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Laying in bed with the windows open and the reciprocating fan blowing. Hearing the crickets and frogs singing in their loudest summer song voices outside. Clock radio beside me listening to the Tigers vs. "insert team name here". No TV. No video games. Just a clock radio and Ernie/Paul. Hearing the gong's at the top of the hour. Hearing the official scorer in the background over the ancient Tiger Stadium PA. The 15 seconds for station ID that only took 7 or 8, leading to 6 seconds of dead air.

No worries about bills, mortgages, medical insurance, or wars. I want to go back. I miss it so much.

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I am glad to have met Ernie several times.

I began listening to him with my family in the late 1960's, while the grass was being cut or at a family picnic. "It will be Dick McAuliffe to lead off for the Tigers follwed by Stanley & Kaline here in the bottom of the first."

My memories of Ernie's voice are also of warm summer nights. In the 1970's it was blue skies at game time, green grass and a cloud of dirt up at second base as Ron LeFlore would steal another base. The Bird's mannerisms were described as the game was coming to an end.

In the eighties it was Gibby, Tram, Lou, Sparky and the rest.

Of course there were those late night games out west with broadcast partner Paul Carey.

As one friend once said to me "Ernie is everybody's uncle."

Peace to all - as Ernie is now a new bright "star" in the "muscular soap opera" in the sky.

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Listening to a Ernie Harwell broadcast while driving around the ballpark, whether it be pre or postgame made Tiger Stadium come alive. It was truly magic, to this day a baseball stadium brings a sense of nostalgia that is hard to relate to non-fans.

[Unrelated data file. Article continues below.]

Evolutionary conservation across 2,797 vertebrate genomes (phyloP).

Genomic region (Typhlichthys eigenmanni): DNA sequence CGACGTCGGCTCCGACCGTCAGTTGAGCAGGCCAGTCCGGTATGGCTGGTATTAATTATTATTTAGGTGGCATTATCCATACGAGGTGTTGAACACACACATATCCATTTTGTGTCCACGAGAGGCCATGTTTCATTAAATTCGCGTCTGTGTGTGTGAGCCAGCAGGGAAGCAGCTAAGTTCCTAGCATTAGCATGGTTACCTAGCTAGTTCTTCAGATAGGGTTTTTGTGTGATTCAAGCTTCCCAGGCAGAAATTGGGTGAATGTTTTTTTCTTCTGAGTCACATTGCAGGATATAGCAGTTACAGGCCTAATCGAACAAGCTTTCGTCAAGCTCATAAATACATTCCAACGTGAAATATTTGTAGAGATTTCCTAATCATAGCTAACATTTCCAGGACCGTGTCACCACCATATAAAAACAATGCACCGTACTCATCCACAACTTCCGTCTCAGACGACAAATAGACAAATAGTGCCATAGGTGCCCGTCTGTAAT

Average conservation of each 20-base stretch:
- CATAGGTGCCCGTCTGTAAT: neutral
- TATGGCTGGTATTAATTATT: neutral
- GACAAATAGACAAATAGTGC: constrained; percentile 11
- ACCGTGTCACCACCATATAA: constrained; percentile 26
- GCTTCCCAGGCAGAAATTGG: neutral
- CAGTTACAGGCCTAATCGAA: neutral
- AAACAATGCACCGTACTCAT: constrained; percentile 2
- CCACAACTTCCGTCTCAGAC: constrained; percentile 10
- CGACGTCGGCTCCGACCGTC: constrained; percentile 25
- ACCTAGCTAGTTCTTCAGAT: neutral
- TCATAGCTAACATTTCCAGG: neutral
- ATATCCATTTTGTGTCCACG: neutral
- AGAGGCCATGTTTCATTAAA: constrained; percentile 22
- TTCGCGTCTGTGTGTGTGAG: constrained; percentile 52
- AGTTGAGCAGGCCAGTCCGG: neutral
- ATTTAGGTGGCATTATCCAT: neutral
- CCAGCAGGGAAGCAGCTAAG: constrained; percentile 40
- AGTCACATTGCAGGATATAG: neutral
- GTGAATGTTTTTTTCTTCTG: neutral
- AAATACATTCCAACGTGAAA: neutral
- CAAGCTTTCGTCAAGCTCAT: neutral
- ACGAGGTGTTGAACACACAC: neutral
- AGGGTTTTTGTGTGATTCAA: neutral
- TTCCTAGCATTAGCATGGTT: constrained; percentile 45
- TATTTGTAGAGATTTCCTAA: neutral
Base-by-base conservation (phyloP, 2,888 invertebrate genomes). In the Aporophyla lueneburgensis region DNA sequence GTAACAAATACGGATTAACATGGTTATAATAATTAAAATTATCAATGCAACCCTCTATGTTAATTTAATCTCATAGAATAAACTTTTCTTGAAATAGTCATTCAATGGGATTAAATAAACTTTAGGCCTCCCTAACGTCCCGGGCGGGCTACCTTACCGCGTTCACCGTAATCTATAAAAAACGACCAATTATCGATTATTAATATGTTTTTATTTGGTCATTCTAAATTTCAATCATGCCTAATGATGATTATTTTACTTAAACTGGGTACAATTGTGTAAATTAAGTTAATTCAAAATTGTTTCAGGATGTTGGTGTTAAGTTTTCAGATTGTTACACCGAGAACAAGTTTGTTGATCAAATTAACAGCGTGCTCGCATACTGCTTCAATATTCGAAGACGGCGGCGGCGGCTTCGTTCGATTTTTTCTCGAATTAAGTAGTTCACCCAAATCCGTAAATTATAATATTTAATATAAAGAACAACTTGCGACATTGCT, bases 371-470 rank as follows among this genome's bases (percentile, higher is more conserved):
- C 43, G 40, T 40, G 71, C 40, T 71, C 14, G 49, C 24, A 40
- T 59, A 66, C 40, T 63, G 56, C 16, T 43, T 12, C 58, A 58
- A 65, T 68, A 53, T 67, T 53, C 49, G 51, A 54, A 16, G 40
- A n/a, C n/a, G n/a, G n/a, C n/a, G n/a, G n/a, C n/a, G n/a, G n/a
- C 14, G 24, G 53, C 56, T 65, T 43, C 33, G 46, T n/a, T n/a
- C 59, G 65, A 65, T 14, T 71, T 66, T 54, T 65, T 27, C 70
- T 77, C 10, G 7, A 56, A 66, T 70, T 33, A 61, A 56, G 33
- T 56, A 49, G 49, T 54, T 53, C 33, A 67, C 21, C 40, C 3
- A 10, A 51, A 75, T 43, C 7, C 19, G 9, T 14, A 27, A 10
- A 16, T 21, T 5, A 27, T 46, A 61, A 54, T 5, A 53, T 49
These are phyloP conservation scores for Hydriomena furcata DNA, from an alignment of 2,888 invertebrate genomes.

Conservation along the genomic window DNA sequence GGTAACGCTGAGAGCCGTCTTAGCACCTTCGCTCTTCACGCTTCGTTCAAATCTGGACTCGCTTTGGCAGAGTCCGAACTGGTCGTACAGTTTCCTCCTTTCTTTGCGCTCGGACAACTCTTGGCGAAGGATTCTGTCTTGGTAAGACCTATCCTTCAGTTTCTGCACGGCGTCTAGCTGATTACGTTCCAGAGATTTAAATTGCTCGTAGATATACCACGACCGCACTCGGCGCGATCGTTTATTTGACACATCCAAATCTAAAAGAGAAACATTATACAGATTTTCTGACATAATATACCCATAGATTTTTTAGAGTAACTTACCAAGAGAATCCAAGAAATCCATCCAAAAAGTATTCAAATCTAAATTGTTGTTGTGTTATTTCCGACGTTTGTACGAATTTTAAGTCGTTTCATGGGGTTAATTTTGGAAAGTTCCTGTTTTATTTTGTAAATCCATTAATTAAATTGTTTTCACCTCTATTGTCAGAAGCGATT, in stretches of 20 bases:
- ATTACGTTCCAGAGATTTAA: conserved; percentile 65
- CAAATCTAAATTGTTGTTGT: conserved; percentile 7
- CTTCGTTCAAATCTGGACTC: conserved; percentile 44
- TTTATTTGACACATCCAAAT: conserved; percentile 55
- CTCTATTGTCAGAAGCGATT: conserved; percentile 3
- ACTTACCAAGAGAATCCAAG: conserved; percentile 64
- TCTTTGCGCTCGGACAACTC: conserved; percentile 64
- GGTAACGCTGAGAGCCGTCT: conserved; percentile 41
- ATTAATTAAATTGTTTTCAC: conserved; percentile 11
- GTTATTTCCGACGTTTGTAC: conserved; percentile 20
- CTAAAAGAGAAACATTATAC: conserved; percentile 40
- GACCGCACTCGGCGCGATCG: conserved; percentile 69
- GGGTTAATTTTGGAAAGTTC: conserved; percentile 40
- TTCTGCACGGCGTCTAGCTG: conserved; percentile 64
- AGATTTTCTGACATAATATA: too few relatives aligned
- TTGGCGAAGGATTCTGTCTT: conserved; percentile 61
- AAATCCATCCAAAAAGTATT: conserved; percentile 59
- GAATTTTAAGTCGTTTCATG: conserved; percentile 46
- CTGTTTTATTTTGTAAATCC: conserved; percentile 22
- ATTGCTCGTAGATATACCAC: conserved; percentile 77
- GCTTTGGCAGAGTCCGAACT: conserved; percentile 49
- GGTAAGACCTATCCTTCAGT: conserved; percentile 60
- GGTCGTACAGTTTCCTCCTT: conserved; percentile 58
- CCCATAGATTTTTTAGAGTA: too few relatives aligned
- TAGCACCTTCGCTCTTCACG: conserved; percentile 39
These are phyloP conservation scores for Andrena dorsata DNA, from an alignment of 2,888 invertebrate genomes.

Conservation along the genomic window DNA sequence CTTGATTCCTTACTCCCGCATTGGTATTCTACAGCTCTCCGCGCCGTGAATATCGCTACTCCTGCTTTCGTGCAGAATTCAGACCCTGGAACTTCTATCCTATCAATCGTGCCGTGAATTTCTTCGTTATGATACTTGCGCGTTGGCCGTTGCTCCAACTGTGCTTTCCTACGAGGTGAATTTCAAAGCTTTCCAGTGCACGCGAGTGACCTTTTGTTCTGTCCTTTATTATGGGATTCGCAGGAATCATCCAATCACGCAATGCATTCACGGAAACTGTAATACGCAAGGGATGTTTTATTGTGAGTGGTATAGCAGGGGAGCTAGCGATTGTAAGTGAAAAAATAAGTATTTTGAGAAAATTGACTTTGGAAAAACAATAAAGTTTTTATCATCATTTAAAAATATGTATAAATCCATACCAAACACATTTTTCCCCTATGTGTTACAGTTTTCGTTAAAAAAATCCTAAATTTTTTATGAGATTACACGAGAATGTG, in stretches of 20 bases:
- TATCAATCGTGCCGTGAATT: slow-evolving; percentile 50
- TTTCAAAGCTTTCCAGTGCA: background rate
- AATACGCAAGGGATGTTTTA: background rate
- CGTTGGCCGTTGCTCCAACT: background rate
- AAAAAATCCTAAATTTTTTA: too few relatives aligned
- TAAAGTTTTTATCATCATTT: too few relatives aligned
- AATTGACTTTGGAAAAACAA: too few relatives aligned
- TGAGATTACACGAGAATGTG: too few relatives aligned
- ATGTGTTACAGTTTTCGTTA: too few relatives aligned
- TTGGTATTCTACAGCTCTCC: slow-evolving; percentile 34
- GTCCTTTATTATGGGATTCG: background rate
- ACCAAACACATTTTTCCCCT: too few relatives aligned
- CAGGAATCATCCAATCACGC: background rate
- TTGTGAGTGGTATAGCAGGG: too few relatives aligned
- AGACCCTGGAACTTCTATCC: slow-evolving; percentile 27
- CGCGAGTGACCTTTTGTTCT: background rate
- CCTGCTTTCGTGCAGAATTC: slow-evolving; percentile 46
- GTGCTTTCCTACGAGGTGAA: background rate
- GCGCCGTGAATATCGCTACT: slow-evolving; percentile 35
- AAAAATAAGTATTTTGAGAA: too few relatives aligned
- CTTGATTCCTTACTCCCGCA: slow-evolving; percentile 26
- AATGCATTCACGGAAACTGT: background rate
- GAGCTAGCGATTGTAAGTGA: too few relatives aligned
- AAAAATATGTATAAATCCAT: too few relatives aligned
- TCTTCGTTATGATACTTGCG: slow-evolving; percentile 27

Also, taking our boat to the Ausable River and anchoring. Casually fishing, while playing Ernie's voice that seemed to echo over the water. He'll be missed.

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My favorite memory of Ernie kind of shows my young haha...I was 14 years old, summer of 2000. It was August and the Tigers had got themselves one game under .500. It was a day game against the Mariners I think it was and it wasn't on TV, I listened to it on the radio...the Tigers won and it was the first time they had been .500 that late in the season that I could remember. I wouldn't have wanted it any other way, listening to Ernie call the game just seemed fitting.

It isn't a memory, but I've always thought it was cool to think I listened to the same guy call games that my Grandpa and Great-Grandpa listened to. Anyone that really loves baseball and loves the Tigers knows it almost like a big family, from the people here on Motown to going different places around the country, I've been in different ballparks when the Tigers aren't even there and usually see someone with a Tiger hat on which usually leads to a little conversations. For all of us like that it's almost like we lost our Grandfather of our Tiger family and I'm just glad I was able to listen to him for the little time I was able to.